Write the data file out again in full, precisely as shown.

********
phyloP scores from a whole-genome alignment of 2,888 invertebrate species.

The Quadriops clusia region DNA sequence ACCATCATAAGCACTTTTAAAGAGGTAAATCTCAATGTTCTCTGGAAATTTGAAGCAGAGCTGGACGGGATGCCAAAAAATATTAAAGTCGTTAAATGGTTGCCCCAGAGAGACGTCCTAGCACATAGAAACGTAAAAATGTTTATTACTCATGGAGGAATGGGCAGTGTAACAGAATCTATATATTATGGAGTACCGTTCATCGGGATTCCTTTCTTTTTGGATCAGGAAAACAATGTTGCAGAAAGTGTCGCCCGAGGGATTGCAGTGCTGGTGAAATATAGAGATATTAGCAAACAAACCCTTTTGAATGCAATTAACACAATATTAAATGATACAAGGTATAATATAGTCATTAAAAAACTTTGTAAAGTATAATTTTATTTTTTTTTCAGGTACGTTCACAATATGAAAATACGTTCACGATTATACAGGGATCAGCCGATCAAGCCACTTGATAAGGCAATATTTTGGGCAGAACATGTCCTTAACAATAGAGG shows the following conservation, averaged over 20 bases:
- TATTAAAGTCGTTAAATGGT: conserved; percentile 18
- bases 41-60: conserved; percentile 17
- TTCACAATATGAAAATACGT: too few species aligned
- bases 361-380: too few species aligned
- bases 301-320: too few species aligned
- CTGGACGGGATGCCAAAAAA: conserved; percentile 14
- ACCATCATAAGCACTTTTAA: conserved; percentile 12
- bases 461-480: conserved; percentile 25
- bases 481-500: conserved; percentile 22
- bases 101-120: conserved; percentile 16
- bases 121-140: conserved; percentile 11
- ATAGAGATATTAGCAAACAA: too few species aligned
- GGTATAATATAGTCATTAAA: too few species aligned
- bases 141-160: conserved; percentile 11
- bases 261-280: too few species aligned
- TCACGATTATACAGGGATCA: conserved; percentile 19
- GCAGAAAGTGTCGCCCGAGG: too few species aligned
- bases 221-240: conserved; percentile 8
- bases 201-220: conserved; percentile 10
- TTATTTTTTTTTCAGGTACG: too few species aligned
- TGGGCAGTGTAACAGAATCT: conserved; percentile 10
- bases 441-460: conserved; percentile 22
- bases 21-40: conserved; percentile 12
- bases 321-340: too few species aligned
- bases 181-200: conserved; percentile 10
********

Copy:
phyloP scores from a whole-genome alignment of 2,888 invertebrate species.

The Quadriops clusia region DNA sequence ACCATCATAAGCACTTTTAAAGAGGTAAATCTCAATGTTCTCTGGAAATTTGAAGCAGAGCTGGACGGGATGCCAAAAAATATTAAAGTCGTTAAATGGTTGCCCCAGAGAGACGTCCTAGCACATAGAAACGTAAAAATGTTTATTACTCATGGAGGAATGGGCAGTGTAACAGAATCTATATATTATGGAGTACCGTTCATCGGGATTCCTTTCTTTTTGGATCAGGAAAACAATGTTGCAGAAAGTGTCGCCCGAGGGATTGCAGTGCTGGTGAAATATAGAGATATTAGCAAACAAACCCTTTTGAATGCAATTAACACAATATTAAATGATACAAGGTATAATATAGTCATTAAAAAACTTTGTAAAGTATAATTTTATTTTTTTTTCAGGTACGTTCACAATATGAAAATACGTTCACGATTATACAGGGATCAGCCGATCAAGCCACTTGATAAGGCAATATTTTGGGCAGAACATGTCCTTAACAATAGAGG shows the following conservation, averaged over 20 bases:
- TATTAAAGTCGTTAAATGGT: conserved; percentile 18
- bases 41-60: conserved; percentile 17
- TTCACAATATGAAAATACGT: too few species aligned
- bases 361-380: too few species aligned
- bases 301-320: too few species aligned
- CTGGACGGGATGCCAAAAAA: conserved; percentile 14
- ACCATCATAAGCACTTTTAA: conserved; percentile 12
- bases 461-480: conserved; percentile 25
- bases 481-500: conserved; percentile 22
- bases 101-120: conserved; percentile 16
- bases 121-140: conserved; percentile 11
- ATAGAGATATTAGCAAACAA: too few species aligned
- GGTATAATATAGTCATTAAA: too few species aligned
- bases 141-160: conserved; percentile 11
- bases 261-280: too few species aligned
- TCACGATTATACAGGGATCA: conserved; percentile 19
- GCAGAAAGTGTCGCCCGAGG: too few species aligned
- bases 221-240: conserved; percentile 8
- bases 201-220: conserved; percentile 10
- TTATTTTTTTTTCAGGTACG: too few species aligned
- TGGGCAGTGTAACAGAATCT: conserved; percentile 10
- bases 441-460: conserved; percentile 22
- bases 21-40: conserved; percentile 12
- bases 321-340: too few species aligned
- bases 181-200: conserved; percentile 10